Developing the voice of the laity: moving the synodal concept from ideal to reality / Commonweal

If the Church is truly a sign of God at work in the world, then it needs to model listening to those in society and in the ecclesial body whose voices have gone unheard and whose needs have been overlooked.

By Kayla August, Commonweal

“The synodal listening sessions opened the door to hearing the voice of the laity in a new way, as parishes across the world were asked to share their stories, hopes, and disappointments about living within the Catholic Church in order to guide where it goes next.

“Yet, according to the 2023 U.S. National Synthesis Report, dioceses entered the process with ‘a combination of excitement, confusion, and skepticism.’ In fact, ‘several dioceses noted some apprehension and even opposition as they began their synodal listening’—due, in part, to a feeling the process would be futile.

“This sense of futility reflects a Church that is communal in nature but not yet communal in participation. Though we speak of a united Body of Christ, the synodal proceedings reveal the limits of the laity’s words and actions in the face of ecclesial structures. In a Church where laypeople have been fashioned to receive and not to share, it’s understandable that many are not simply unwilling but actually unable to make their voices heard. Breaking centuries of silence in the space of a four-year synodal session is bound to be a challenge, especially given that we perhaps failed to consider one of the preemptive needs for the synodal process: training lay voices to speak. I propose the laity may be experiencing what I call ‘acute ecclesial laryngitis,’ the inability to contribute to the life of the Church due to a lack of capacity to speak. In this synodal moment, we find the voice is a muscle, and the failure to use it results in a stifled and hesitant voice.”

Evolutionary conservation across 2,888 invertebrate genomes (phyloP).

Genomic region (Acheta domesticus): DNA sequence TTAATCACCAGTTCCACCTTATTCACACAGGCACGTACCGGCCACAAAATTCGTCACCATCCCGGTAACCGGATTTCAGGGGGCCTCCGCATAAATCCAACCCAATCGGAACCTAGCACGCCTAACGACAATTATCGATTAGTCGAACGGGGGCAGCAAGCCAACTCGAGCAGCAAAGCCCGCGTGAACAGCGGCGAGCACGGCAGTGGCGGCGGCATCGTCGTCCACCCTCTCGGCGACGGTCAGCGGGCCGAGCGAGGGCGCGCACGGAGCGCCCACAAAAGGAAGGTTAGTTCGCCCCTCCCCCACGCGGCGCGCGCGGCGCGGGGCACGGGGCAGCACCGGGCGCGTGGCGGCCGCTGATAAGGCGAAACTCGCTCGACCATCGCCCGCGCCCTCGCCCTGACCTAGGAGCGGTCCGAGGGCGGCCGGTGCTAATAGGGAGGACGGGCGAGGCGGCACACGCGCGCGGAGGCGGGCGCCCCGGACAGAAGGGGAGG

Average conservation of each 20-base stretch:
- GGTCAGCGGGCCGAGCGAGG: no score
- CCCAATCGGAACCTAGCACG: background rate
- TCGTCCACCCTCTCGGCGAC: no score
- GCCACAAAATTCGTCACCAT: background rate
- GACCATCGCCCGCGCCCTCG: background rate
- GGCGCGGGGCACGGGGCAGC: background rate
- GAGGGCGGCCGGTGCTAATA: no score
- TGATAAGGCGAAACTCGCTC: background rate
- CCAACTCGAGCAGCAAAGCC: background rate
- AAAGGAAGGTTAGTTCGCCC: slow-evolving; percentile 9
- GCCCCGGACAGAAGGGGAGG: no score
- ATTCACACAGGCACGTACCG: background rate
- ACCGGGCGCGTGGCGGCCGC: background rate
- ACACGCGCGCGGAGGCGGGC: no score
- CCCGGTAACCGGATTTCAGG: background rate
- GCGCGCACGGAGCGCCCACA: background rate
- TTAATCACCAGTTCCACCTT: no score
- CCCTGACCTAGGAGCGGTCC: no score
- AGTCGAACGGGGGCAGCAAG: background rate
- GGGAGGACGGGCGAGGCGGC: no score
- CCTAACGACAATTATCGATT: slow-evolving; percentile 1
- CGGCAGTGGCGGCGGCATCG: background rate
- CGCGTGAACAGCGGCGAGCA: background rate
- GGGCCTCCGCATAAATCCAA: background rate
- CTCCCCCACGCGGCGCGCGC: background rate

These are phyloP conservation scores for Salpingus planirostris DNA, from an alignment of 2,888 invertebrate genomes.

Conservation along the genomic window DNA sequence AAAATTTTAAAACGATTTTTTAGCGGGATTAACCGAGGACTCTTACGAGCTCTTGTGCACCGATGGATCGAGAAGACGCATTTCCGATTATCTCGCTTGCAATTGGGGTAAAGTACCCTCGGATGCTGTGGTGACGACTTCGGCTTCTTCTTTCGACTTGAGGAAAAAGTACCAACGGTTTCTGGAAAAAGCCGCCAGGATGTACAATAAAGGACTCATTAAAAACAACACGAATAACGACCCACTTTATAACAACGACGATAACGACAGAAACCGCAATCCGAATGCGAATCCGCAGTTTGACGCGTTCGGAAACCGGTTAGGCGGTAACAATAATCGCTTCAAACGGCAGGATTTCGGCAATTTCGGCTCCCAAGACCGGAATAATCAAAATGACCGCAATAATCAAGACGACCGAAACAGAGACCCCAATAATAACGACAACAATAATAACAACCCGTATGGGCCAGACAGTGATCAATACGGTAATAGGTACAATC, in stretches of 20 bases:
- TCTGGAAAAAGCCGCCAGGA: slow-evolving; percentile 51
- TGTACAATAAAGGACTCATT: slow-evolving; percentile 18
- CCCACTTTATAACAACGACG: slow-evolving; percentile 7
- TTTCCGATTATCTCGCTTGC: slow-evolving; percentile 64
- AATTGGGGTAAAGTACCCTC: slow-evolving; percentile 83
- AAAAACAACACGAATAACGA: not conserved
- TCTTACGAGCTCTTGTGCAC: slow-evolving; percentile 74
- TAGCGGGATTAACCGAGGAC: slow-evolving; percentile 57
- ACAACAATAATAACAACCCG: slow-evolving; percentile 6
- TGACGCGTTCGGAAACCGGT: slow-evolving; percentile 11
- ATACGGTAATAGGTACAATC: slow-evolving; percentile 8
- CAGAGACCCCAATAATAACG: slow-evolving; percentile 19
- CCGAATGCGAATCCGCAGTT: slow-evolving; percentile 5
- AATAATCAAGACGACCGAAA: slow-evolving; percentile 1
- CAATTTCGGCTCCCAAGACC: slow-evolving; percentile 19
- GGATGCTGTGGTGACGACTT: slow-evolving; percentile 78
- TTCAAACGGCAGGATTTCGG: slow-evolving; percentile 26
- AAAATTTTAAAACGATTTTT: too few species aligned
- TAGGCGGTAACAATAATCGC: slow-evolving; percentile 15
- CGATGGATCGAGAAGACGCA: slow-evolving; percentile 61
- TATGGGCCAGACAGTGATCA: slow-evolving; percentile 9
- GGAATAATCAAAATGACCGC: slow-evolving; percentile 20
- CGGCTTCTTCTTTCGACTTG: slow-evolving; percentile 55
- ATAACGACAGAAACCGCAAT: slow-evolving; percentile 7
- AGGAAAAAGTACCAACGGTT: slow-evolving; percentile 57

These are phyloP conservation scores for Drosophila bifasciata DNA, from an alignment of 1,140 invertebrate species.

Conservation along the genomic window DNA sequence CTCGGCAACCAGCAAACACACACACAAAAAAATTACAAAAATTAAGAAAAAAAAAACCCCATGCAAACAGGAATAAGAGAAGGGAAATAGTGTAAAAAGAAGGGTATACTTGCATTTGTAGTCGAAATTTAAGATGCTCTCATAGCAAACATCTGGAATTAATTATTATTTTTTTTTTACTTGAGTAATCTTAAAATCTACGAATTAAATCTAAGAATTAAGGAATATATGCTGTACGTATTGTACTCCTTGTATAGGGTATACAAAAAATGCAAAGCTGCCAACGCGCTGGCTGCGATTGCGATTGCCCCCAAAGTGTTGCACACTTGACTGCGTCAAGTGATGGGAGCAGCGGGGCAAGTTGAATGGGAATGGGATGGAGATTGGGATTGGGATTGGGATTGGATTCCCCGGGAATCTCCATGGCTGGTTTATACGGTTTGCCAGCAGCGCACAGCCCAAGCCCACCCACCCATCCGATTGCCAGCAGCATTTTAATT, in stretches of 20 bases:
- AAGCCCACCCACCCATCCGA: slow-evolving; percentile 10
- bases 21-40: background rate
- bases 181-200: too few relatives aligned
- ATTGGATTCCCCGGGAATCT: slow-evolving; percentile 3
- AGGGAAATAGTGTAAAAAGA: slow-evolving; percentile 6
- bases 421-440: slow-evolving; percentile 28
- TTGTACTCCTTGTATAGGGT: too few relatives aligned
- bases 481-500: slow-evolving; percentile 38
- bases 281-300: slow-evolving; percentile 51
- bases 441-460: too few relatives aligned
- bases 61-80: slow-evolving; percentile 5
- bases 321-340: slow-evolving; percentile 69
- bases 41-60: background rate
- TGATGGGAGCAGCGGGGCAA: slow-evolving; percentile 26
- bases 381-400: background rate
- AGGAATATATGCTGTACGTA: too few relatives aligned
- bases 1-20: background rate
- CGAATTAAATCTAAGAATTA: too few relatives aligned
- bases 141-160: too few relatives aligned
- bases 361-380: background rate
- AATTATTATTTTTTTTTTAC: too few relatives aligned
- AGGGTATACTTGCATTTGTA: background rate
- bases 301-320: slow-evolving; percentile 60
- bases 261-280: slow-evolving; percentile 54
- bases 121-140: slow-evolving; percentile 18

By Kayla August, Commonweal — Read more …